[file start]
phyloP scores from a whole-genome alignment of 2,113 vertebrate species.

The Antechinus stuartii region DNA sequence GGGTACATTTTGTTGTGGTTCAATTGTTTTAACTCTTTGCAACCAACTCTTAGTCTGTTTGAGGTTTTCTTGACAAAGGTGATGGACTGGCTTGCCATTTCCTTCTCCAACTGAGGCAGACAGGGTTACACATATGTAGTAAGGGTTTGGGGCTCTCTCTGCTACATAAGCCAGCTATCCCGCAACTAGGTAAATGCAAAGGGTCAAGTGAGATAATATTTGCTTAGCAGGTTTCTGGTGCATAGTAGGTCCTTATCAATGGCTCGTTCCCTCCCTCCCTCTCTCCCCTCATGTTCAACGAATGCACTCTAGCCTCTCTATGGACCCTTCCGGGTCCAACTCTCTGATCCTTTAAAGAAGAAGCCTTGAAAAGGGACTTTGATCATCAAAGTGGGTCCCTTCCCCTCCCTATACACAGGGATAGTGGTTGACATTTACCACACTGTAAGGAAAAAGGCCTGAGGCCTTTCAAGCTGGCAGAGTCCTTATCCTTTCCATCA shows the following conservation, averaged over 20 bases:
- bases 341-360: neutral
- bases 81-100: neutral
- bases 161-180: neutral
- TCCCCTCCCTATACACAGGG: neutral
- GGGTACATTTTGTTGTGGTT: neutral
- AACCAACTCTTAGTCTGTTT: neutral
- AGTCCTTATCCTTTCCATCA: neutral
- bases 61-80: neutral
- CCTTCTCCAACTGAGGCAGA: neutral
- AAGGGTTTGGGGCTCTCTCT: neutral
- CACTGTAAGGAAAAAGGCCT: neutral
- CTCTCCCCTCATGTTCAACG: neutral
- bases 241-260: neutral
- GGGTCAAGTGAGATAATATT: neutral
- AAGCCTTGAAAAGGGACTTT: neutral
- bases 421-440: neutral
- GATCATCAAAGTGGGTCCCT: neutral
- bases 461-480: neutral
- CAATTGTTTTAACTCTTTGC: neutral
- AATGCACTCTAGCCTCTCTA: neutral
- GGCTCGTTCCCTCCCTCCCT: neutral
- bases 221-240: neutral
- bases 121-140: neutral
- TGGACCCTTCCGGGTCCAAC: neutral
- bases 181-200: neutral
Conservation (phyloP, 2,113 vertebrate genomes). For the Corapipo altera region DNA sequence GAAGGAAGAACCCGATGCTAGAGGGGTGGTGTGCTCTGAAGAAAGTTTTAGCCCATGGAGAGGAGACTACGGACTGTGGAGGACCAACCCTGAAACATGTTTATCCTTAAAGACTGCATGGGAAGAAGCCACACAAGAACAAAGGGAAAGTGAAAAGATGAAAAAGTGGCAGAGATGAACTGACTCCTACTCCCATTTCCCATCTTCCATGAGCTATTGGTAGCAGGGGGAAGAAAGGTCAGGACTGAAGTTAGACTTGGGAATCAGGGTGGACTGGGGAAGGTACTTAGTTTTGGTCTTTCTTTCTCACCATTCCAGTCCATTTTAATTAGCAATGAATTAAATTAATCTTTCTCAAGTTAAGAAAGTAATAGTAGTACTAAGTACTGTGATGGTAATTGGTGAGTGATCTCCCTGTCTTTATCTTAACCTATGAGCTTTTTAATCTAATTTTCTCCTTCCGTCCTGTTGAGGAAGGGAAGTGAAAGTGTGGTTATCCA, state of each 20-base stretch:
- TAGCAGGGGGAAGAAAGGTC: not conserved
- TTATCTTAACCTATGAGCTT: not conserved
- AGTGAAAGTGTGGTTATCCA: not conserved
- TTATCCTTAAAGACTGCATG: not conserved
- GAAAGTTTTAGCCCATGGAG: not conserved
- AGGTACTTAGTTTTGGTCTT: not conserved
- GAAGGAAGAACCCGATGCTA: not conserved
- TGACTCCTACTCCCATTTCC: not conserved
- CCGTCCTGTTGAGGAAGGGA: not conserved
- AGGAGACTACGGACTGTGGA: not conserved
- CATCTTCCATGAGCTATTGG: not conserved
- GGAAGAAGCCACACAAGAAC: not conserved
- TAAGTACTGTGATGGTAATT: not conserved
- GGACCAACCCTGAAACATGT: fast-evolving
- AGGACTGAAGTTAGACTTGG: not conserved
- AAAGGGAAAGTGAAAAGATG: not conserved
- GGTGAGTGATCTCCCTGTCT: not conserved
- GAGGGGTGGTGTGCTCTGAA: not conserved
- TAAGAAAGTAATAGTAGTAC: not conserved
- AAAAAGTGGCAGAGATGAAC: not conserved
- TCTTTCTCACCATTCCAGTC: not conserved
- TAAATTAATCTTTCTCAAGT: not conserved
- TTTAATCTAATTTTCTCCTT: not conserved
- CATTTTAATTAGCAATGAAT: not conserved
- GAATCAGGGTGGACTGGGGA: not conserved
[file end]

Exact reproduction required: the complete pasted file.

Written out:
phyloP scores from a whole-genome alignment of 2,113 vertebrate species.

The Antechinus stuartii region DNA sequence GGGTACATTTTGTTGTGGTTCAATTGTTTTAACTCTTTGCAACCAACTCTTAGTCTGTTTGAGGTTTTCTTGACAAAGGTGATGGACTGGCTTGCCATTTCCTTCTCCAACTGAGGCAGACAGGGTTACACATATGTAGTAAGGGTTTGGGGCTCTCTCTGCTACATAAGCCAGCTATCCCGCAACTAGGTAAATGCAAAGGGTCAAGTGAGATAATATTTGCTTAGCAGGTTTCTGGTGCATAGTAGGTCCTTATCAATGGCTCGTTCCCTCCCTCCCTCTCTCCCCTCATGTTCAACGAATGCACTCTAGCCTCTCTATGGACCCTTCCGGGTCCAACTCTCTGATCCTTTAAAGAAGAAGCCTTGAAAAGGGACTTTGATCATCAAAGTGGGTCCCTTCCCCTCCCTATACACAGGGATAGTGGTTGACATTTACCACACTGTAAGGAAAAAGGCCTGAGGCCTTTCAAGCTGGCAGAGTCCTTATCCTTTCCATCA shows the following conservation, averaged over 20 bases:
- bases 341-360: neutral
- bases 81-100: neutral
- bases 161-180: neutral
- TCCCCTCCCTATACACAGGG: neutral
- GGGTACATTTTGTTGTGGTT: neutral
- AACCAACTCTTAGTCTGTTT: neutral
- AGTCCTTATCCTTTCCATCA: neutral
- bases 61-80: neutral
- CCTTCTCCAACTGAGGCAGA: neutral
- AAGGGTTTGGGGCTCTCTCT: neutral
- CACTGTAAGGAAAAAGGCCT: neutral
- CTCTCCCCTCATGTTCAACG: neutral
- bases 241-260: neutral
- GGGTCAAGTGAGATAATATT: neutral
- AAGCCTTGAAAAGGGACTTT: neutral
- bases 421-440: neutral
- GATCATCAAAGTGGGTCCCT: neutral
- bases 461-480: neutral
- CAATTGTTTTAACTCTTTGC: neutral
- AATGCACTCTAGCCTCTCTA: neutral
- GGCTCGTTCCCTCCCTCCCT: neutral
- bases 221-240: neutral
- bases 121-140: neutral
- TGGACCCTTCCGGGTCCAAC: neutral
- bases 181-200: neutral
Conservation (phyloP, 2,113 vertebrate genomes). For the Corapipo altera region DNA sequence GAAGGAAGAACCCGATGCTAGAGGGGTGGTGTGCTCTGAAGAAAGTTTTAGCCCATGGAGAGGAGACTACGGACTGTGGAGGACCAACCCTGAAACATGTTTATCCTTAAAGACTGCATGGGAAGAAGCCACACAAGAACAAAGGGAAAGTGAAAAGATGAAAAAGTGGCAGAGATGAACTGACTCCTACTCCCATTTCCCATCTTCCATGAGCTATTGGTAGCAGGGGGAAGAAAGGTCAGGACTGAAGTTAGACTTGGGAATCAGGGTGGACTGGGGAAGGTACTTAGTTTTGGTCTTTCTTTCTCACCATTCCAGTCCATTTTAATTAGCAATGAATTAAATTAATCTTTCTCAAGTTAAGAAAGTAATAGTAGTACTAAGTACTGTGATGGTAATTGGTGAGTGATCTCCCTGTCTTTATCTTAACCTATGAGCTTTTTAATCTAATTTTCTCCTTCCGTCCTGTTGAGGAAGGGAAGTGAAAGTGTGGTTATCCA, state of each 20-base stretch:
- TAGCAGGGGGAAGAAAGGTC: not conserved
- TTATCTTAACCTATGAGCTT: not conserved
- AGTGAAAGTGTGGTTATCCA: not conserved
- TTATCCTTAAAGACTGCATG: not conserved
- GAAAGTTTTAGCCCATGGAG: not conserved
- AGGTACTTAGTTTTGGTCTT: not conserved
- GAAGGAAGAACCCGATGCTA: not conserved
- TGACTCCTACTCCCATTTCC: not conserved
- CCGTCCTGTTGAGGAAGGGA: not conserved
- AGGAGACTACGGACTGTGGA: not conserved
- CATCTTCCATGAGCTATTGG: not conserved
- GGAAGAAGCCACACAAGAAC: not conserved
- TAAGTACTGTGATGGTAATT: not conserved
- GGACCAACCCTGAAACATGT: fast-evolving
- AGGACTGAAGTTAGACTTGG: not conserved
- AAAGGGAAAGTGAAAAGATG: not conserved
- GGTGAGTGATCTCCCTGTCT: not conserved
- GAGGGGTGGTGTGCTCTGAA: not conserved
- TAAGAAAGTAATAGTAGTAC: not conserved
- AAAAAGTGGCAGAGATGAAC: not conserved
- TCTTTCTCACCATTCCAGTC: not conserved
- TAAATTAATCTTTCTCAAGT: not conserved
- TTTAATCTAATTTTCTCCTT: not conserved
- CATTTTAATTAGCAATGAAT: not conserved
- GAATCAGGGTGGACTGGGGA: not conserved